He had admitted that many were injured and some had undergone surgery. Yet, they claim solider did not shoot at unarmed protesters. That they shot into the sky. So those who were killed or injured were living in the skies? It is things like this that breach the trust quotient between leaders and the led. Now we understand why his mother’s house in Suru-Lere was also burnt in the ensuing rage.

This has surely dented the credibility of Mr Governor, and it will be a cross he’d have to carry for a long time to come. I think we should not bother asking who ordered the soldiers to shoot Soldiers are not policemen. When you invite armed soldiers to a place , what other “shooting instruction” would they need?
But hey, why did it take the military almost a week to admit that they were the ones who shot protesters at Lekki tollgate?

Were the soldiers merely gaslighting Nigerians?

Didn’t the soldiers claim that the story about their shooting protesters at the tollgate was fake? Didn’t they claim they were not behind the shootings? How can such a major national institution like the Nigerian Army engage in petty lies with all the videographic evidences that belie their claims?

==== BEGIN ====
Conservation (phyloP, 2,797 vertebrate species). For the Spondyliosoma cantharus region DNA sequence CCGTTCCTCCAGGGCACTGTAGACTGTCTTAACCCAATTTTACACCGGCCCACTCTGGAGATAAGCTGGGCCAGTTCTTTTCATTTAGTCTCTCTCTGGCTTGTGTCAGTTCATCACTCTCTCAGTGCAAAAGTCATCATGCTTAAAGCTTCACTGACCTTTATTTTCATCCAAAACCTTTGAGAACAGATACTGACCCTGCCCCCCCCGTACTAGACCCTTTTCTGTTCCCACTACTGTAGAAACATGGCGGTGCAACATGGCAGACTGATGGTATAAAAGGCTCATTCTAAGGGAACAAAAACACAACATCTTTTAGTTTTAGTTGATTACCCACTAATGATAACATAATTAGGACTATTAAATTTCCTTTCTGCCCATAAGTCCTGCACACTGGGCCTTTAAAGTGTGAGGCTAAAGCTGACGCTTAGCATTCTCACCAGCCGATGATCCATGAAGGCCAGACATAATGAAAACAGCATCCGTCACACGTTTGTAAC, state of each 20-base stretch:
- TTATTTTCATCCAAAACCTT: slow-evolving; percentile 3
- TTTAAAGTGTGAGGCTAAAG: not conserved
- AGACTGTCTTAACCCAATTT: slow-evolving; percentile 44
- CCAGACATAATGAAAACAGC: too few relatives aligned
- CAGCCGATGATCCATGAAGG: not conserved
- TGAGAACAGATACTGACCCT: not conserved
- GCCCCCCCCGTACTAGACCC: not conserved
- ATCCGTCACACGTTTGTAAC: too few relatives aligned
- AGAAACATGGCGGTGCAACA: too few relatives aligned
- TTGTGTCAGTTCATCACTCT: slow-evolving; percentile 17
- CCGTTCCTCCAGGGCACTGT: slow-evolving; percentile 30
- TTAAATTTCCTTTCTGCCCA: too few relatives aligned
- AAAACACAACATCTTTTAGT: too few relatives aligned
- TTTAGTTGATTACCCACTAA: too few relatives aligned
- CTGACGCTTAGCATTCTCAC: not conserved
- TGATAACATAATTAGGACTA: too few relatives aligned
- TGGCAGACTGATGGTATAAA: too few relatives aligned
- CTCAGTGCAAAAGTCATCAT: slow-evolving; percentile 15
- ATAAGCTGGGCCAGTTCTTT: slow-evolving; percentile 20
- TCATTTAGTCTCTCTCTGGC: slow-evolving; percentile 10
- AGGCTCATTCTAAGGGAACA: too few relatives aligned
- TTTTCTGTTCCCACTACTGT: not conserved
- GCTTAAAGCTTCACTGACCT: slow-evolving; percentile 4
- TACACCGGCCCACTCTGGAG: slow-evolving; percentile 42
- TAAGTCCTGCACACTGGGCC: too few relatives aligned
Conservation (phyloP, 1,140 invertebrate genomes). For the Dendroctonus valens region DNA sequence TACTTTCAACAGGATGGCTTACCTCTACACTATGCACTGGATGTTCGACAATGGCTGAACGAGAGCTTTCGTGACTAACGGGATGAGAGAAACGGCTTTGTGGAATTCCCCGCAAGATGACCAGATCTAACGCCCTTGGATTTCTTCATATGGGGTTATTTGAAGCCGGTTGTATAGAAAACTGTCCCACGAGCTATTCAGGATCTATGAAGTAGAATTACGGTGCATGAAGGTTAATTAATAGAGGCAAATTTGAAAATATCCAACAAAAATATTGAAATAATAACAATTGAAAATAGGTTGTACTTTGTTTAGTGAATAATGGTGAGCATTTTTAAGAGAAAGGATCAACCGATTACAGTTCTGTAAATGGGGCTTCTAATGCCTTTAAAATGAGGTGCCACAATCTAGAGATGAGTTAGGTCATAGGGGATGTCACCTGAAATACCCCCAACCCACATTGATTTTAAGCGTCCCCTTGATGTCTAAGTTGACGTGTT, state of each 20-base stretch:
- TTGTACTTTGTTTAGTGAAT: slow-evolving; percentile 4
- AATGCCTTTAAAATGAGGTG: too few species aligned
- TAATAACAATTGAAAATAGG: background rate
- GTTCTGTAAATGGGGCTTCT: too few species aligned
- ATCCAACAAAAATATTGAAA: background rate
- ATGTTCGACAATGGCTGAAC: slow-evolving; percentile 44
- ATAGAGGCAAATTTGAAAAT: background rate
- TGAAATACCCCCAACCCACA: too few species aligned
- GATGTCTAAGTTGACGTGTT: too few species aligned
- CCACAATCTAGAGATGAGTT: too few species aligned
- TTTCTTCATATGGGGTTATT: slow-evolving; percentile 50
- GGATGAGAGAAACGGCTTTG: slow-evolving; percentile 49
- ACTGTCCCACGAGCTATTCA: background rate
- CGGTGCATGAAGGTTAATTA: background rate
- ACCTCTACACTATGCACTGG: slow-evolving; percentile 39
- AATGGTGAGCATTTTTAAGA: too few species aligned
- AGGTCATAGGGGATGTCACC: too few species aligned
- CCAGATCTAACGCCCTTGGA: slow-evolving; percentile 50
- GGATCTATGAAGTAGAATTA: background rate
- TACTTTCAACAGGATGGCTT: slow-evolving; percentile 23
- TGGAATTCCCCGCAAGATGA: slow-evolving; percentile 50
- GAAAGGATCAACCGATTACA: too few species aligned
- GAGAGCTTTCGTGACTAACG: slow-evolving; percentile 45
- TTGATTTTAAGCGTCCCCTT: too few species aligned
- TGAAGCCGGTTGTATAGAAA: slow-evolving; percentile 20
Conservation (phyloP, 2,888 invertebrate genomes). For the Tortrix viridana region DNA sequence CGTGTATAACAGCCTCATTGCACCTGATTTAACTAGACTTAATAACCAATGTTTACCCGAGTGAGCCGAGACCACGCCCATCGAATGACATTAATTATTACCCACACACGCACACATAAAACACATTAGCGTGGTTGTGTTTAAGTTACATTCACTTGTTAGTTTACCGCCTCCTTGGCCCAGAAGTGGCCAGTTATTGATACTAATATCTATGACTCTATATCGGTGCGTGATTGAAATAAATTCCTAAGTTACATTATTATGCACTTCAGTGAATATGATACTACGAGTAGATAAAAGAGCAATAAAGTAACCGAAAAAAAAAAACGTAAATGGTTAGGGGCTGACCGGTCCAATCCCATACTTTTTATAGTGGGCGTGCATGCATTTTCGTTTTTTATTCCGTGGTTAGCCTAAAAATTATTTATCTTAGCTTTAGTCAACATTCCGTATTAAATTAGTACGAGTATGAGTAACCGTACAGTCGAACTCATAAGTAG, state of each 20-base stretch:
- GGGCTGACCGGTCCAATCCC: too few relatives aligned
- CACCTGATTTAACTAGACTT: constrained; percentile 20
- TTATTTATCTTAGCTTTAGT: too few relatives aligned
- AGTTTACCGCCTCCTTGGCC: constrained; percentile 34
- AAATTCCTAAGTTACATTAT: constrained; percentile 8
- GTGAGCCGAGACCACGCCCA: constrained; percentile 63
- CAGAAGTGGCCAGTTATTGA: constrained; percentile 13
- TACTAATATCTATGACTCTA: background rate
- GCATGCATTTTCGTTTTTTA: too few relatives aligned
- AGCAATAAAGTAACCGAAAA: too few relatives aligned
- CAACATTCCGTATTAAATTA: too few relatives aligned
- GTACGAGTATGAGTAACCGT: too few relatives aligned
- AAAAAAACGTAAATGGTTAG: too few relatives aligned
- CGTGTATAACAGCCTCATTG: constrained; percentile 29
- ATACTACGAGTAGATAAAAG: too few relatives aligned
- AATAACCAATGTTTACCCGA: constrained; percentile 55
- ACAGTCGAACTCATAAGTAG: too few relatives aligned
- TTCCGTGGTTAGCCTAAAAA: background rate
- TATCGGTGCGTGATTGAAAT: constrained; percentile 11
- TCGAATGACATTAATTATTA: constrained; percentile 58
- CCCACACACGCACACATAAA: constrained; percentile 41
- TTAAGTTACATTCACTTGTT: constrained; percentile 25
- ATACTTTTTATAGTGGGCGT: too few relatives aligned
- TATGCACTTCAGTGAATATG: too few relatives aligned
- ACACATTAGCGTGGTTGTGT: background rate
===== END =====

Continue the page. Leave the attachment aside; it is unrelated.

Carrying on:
Needless to say it was the shooting and killings that triggered the spate of attacks and lootings that has seized the country. If the soldiers did not shoot and kill protesters, the protests would have most likely ended peacefully.

Already sitting, is the judicial panel of enquiry into the shooting and killings at the tollgate. Nigerians look forward to what they will report back, provided its findings are not doctored. I say this because of the stories that participants have been asked to sign oaths of secrecy at the panel. Evil breeds in secrecy. It is ironical that a panel that is supposed to unravel all that were foggy in the crisis is already taking oath of secrecy. How can those sworn to secrecy be willing to reveal dirty dealings?